It should also offer better peripheral support than it does today, particularly with respect to Bluetooth. This will be driven less by Android on smartphones than it will be by Android on other devices, particularly TVs and set-top boxes. I would expect that N8i+Capacitive i4GS+ Bluetooth keyboards and pointing devices will be the first out of the gate, again with an eye towards allowing user input for a set-top box. My hope is that there will be steady momentum to add support for other peripherals as well, perhaps even outside of Bluetooth (e.g., USB for a set-top box).
Somewhere along the line, Google will cook up a push framework for Android. Partially, this will make it easier for developers to notify running applications of events “in the cloud”. Partially, this will be to better manage background battery and CPU utilization, since every app today needs to “roll their own” polling system. I suspect this will also be tied into their HTML5 work, since many of Google's own HTML5 apps will need something for this sort of push, and every app holding open its own WebSocket will seem wasteful.
Not all will be rosy, though, as I fully expect more APIs to be eliminated to defend against malware. We saw this with Android 1.5, where APIs to control various system settings were moved to be “secure” and only modifiable by firmware-signed apps. It would not surprise me in the least if the API used by so-called “task killers” will be substantially revised in the next Android release. And as more and more developers find ways to impede users, Google will modify Android to block those things, occasionally at the cost of harming legitimate development.
Part of the skepticism around tablets comes from the THUI 9650+ recent experience with netbooks, which had a 12-18 month heyday and then have somewhat faded. Devices where keyboards are the primary form of user input are not well-suited to Android...or, more accurately, other operating systems are at less of a handicap. Hence, I am not expecting Android to be terribly popular on netbooks, though it may do fine at the spot where netbooks and tablets overlap (e.g., a tablet with a popular or bundled Bluetooth keyboard accessory). Instead, I expect Microsoft to continue its dominance in this segment, followed by non-Android Linux (e.g., Ubuntu).
The other segment that got a bit of attention earlier this year is the television set-top box, courtesy of a New York Times report that Google and Sony are developing an Android-powered device in this segment. Apple, of course, tried Apple TV, but they may have been a bit early to the game, with the “sizzle” now on accessing free streaming content from Hulu and related sites via front-ends like Boxee and XMBC and hardware like the Neuros Link and upcoming Boxee Box. Android could do reasonably well in this segment, if the right media hooks are put in place and if Flash runs well on the devices. However, I am not sure that these devices will cross over into the mainstream by 2013. Some “set-top boxes” will have their functionality rolled into actual televisions, of course.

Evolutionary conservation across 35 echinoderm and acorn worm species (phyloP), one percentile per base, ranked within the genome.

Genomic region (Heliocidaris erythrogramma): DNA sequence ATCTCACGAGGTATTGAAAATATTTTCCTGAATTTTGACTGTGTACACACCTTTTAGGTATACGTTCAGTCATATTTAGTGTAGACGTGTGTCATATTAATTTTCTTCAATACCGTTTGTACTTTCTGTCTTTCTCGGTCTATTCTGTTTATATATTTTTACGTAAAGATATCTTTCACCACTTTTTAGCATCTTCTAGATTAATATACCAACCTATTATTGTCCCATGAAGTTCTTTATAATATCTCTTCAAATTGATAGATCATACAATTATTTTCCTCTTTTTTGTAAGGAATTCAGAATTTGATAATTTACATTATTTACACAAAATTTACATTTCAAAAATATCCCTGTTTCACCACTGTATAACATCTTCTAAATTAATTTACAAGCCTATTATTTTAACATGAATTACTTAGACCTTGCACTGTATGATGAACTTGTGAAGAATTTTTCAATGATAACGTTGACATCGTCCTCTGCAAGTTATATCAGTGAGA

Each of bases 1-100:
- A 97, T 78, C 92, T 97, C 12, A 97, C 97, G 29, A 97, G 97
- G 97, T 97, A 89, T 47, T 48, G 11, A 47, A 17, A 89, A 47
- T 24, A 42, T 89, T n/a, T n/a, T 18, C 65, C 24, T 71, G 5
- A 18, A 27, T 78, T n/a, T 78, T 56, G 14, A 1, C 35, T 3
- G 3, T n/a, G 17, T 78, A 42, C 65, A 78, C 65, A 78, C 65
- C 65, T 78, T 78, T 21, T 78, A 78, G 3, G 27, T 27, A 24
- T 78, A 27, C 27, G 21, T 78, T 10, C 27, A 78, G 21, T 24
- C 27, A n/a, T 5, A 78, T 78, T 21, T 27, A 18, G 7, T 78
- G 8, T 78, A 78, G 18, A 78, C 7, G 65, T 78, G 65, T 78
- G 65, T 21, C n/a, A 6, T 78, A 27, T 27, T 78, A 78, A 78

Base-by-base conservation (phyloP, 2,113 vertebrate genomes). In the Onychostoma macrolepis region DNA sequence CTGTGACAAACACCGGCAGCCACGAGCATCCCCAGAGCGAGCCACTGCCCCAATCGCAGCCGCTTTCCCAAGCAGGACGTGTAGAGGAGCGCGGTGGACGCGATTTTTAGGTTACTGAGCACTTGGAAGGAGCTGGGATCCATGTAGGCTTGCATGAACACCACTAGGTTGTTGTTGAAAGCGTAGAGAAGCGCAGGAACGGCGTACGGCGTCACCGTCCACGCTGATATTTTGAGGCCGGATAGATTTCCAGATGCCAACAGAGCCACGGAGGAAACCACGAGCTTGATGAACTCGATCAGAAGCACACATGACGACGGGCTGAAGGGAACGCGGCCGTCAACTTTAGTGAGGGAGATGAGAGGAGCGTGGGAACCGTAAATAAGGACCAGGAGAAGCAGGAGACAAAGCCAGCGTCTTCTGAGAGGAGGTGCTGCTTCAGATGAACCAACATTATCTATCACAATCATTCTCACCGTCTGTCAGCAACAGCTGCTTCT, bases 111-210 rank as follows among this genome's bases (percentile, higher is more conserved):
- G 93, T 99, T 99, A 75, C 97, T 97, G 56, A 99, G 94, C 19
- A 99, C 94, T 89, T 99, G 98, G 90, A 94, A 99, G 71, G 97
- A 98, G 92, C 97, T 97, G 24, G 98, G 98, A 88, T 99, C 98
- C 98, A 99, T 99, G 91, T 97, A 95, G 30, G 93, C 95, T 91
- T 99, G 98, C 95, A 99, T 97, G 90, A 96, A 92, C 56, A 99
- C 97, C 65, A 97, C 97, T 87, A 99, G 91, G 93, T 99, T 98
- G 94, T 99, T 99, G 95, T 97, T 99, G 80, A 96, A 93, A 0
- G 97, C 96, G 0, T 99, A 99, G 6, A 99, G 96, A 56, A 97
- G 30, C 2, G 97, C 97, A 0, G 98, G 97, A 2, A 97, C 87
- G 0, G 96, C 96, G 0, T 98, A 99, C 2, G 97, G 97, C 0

While people think of Android and smartphones, another area where Android may enter is in lower-end “feature phones”. As CPU and flash prices fall, what had been powering a low-end Android device (e.g., T-Mobile G1) could power a less-expensive phone, particularly when coupled with other cost savings (e.g., no touchscreen, no GPS). While the smartphone gains ground in theUSand other nations, less-expensive phones are dominant elsewhere. By 2013, a few manufacturers are likely to have tried Android in this segment.
Last week was a big one for tablet computing. Google formally showed off a version of Android for tablets, and Apple and News Corp. jointly unveiled the long-awaited daily "newspaper" for the iPad called The Daily.
Neither announcement came as a surprise, but together they spell a bright future for tablet devices.
Apple has sold nearly 15 million iPads since it first went on sale in April. That's a lot more than many analysts expected. Android 3.0, code named Honeycomb, is a new version of Android that Google says was "designed from the ground up for devices with larger screen sizes, particularly tablets."
A1608 looks as if Google hopes to do to the iPad what it did to the iPhone -- cut heavily into its sales. Android sales early last year were neck and neck with iPhone and Research In Motion's BlackBerry. But in the past six months, according to Nielsen, "Android is clearly in the lead with 43 percent of recent acquirers purchasing an Android device, compared to 26 percent for Apple iOS and 20 percent for BlackBerry's RIM."
Of course, that could change as a result of the Verizon iPhone. There undoubtedly are some potential Android phone buyers on Verizon who might opt for an iPhone once they have the choice.
Based on what I've seen of Honeycomb, it's likely to allow a number of manufacturers, including LG Electronics and Motorola Mobility, to produce tablets that will seriously rival the iPad in terms of quality, potentially at lower prices. But Apple isn't sitting still. There are widespread reports that an "iPhone 2″ will come out within the next few months with front- and rear-facing cameras and other features not on the current model.
As with the S3+ Phone, we can expect to see lots of apps for an Android tablet. Google has an ecosystem of developers second only to Apple it can call on to make Android tablets come to life with programs and content.